They were forced to leave their homes and hearths to save their lives un­like the mi­gra­tions that have been tak­ing place through out the his­tory for seek­ing eco­nomic for­tunes. There is a dif­fer­ence be­tween im­mi­gra­tion of Pash­tun/Afghan tribes when they marched to­wards In­dian sub­con­ti­nent as part of their own armies or be­com­ing com­po­nents of the armies of other con­querors to build em­pires in for­eign lands. But there are nu­mer­ous in­stances when they have been forced to re­sort to ex­o­dus to avoid large scale death and de­struc­tion of war.

The cur­rent dis­place­ment and dis­lo­ca­tion is un­prece­dented, first of all in its mag­ni­tude. Orig­i­nally about five mil­lions Afghan refugees had come to Pak­istan in 1980s. Around three mil­lions Afghan/Pash­tuns are still liv­ing on the east­ern side of Du­rand Line. Their ab­so­lute ma­jor­ity ini­tially lived in the Pash­tun belt of Pak­istan but as the flames of war reached th­ese ar­eas they along with the lo­cal Pash­tuns had to move fur­ther in the south­ern and east­ern di­rec­tion. An­a­lysts in Pak­istan are re­luc­tant to point out the fact that apart from pro­vid­ing cheap la­bor in Pak­istani cities th­ese Afghan refugees have also been the main source for pro­vid­ing cannon fod­der to the Pak­istan sup­ported Tal­iban war in Afghanistan. Tal­iban could not be "de­feated" in Afghanistan as they had pools of new re­cruits among Afghan refugees af­ter loos­ing thou­sands of fight­ers in Afghanistan.

To­gether with about three mil­lion IDPs of FATA and Pakhtunkhwa the Afghan/Pash­tun dis­lo­cated per­sons con­sti­tute the gravest hu­man­i­tar­ian crises in South Asia. Be­cause of set­ting in of refugee fa­tigue and also be­cause of erup­tion of Middle East­ern crises the in­ter­na­tional com­mu­nity's fo­cus has al­ready shifted from the hu­man­i­tar­ian crises here. The most " imag­i­na­tive " ini­tia­tive taken by Pak­istani state has been to change the nomen­cla­ture. IDPs are now termed by ISPR as TPI (tem­po­rar­ily dis­placed per­sons). As if that will re­duce their hard­ships. As if that will per­suade Pun­jab po­lice to stop hu­mil­i­at­ing and fleec­ing th­ese hap­less peo­ple. It is a typ­i­cal bu­reau­cratic move to push the real prob­lem un­der the car­pet.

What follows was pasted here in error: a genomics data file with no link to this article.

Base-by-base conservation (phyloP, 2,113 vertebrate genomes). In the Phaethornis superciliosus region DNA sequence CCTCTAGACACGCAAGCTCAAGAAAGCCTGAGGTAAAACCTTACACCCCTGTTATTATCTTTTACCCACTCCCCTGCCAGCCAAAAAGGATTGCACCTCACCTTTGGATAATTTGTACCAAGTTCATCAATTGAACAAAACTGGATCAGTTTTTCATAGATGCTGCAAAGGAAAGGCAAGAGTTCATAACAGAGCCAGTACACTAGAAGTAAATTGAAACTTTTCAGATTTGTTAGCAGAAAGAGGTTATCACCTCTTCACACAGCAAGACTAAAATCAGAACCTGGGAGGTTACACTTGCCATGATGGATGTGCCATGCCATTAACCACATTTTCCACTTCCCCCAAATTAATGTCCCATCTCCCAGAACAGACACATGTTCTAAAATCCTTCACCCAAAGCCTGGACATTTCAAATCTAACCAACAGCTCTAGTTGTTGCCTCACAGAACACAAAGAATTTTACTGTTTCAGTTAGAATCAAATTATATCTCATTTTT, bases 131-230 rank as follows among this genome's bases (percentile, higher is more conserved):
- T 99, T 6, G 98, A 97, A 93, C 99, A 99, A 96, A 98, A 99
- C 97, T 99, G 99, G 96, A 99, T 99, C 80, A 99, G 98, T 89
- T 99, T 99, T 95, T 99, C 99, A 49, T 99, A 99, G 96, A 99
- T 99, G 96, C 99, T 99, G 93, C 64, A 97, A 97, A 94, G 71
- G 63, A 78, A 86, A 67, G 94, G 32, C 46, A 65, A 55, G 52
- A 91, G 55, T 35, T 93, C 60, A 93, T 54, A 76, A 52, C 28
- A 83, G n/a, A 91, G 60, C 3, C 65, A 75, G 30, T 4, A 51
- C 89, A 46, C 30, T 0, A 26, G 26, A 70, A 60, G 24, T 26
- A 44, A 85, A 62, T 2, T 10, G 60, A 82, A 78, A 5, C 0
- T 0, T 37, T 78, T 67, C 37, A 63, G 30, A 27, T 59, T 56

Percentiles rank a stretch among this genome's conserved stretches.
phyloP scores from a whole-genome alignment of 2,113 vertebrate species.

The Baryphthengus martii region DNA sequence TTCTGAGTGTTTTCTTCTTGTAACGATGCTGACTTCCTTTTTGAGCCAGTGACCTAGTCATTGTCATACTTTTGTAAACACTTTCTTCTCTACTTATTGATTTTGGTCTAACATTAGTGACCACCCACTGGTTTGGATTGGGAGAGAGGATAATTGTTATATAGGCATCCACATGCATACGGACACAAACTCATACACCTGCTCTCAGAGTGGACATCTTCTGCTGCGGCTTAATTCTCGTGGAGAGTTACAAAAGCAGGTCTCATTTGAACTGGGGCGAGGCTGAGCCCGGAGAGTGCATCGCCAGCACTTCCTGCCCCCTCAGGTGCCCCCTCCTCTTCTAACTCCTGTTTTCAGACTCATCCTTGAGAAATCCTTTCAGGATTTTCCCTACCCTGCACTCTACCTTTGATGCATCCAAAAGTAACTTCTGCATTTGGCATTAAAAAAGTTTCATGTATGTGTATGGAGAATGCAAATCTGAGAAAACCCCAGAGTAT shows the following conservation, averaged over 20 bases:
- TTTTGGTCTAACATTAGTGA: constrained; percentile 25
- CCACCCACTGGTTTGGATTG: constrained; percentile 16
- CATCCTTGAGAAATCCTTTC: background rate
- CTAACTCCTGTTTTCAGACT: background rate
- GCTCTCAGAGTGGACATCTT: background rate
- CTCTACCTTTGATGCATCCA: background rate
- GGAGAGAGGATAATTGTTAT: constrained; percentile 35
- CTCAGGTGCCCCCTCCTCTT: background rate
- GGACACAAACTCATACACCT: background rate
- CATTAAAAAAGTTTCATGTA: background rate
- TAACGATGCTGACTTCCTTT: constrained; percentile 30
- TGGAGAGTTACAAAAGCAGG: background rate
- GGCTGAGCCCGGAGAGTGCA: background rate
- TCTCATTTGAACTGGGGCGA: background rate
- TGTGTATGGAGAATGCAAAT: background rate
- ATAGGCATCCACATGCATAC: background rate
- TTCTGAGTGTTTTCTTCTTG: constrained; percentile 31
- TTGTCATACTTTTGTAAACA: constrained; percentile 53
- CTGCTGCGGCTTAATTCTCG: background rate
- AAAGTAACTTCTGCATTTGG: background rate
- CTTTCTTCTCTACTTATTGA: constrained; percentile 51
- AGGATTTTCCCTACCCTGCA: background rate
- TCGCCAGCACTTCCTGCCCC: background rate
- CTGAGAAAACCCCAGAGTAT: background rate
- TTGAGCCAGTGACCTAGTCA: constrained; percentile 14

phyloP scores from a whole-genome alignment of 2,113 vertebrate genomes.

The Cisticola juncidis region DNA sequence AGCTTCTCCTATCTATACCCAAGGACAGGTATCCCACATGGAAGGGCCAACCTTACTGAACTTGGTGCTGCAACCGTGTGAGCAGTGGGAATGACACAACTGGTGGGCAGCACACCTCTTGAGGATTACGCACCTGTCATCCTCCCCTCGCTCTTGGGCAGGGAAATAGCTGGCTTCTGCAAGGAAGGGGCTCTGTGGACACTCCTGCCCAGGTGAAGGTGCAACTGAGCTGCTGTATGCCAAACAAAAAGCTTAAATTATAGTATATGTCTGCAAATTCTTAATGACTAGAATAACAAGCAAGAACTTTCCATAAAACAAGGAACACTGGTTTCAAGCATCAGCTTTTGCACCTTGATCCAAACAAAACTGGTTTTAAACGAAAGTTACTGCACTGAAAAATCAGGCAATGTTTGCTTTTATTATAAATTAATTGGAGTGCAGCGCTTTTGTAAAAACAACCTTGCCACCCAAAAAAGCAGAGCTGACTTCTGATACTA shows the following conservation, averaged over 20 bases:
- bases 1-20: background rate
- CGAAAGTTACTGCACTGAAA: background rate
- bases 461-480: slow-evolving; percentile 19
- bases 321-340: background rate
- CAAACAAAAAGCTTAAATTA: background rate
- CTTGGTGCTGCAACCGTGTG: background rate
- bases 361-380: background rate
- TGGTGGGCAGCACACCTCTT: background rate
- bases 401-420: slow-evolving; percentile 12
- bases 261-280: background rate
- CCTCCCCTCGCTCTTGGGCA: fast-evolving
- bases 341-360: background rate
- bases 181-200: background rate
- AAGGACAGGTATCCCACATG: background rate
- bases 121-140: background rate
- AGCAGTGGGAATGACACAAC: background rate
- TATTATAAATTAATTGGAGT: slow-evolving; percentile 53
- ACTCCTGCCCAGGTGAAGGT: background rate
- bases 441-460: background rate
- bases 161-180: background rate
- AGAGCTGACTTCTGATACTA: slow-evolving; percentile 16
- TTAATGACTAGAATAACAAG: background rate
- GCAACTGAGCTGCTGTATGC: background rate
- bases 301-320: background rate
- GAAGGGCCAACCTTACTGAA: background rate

Afghan refugees prob­lem has per­sisted mainly be­cause fight­ing has con­tin­ued in Afghanistan. Pak­istan has to re­al­ize that as long as Tal­iban will be free to go from their Pak­istani sanc­tu­ar­ies to fight in Afghanistan there wouldn't be any sus­tain­able repa­tri­a­tion and if the fight­ing in­ten­si­fies we can also ex­pect new Afghan refugees. Se­condly, suc­ces­sive Pak­istani gov­ern­ments and UN­HCR have fo­cused only on repa­tri­a­tion along with a lit­tle bit of re­lo­ca­tion. But they have never con­sid­ered lo­cal ab­sorp­tion which has been an im­por­tant com­po­nent of of the so­lu­tion of ev­ery ma­jor refugee prob­lem in the world.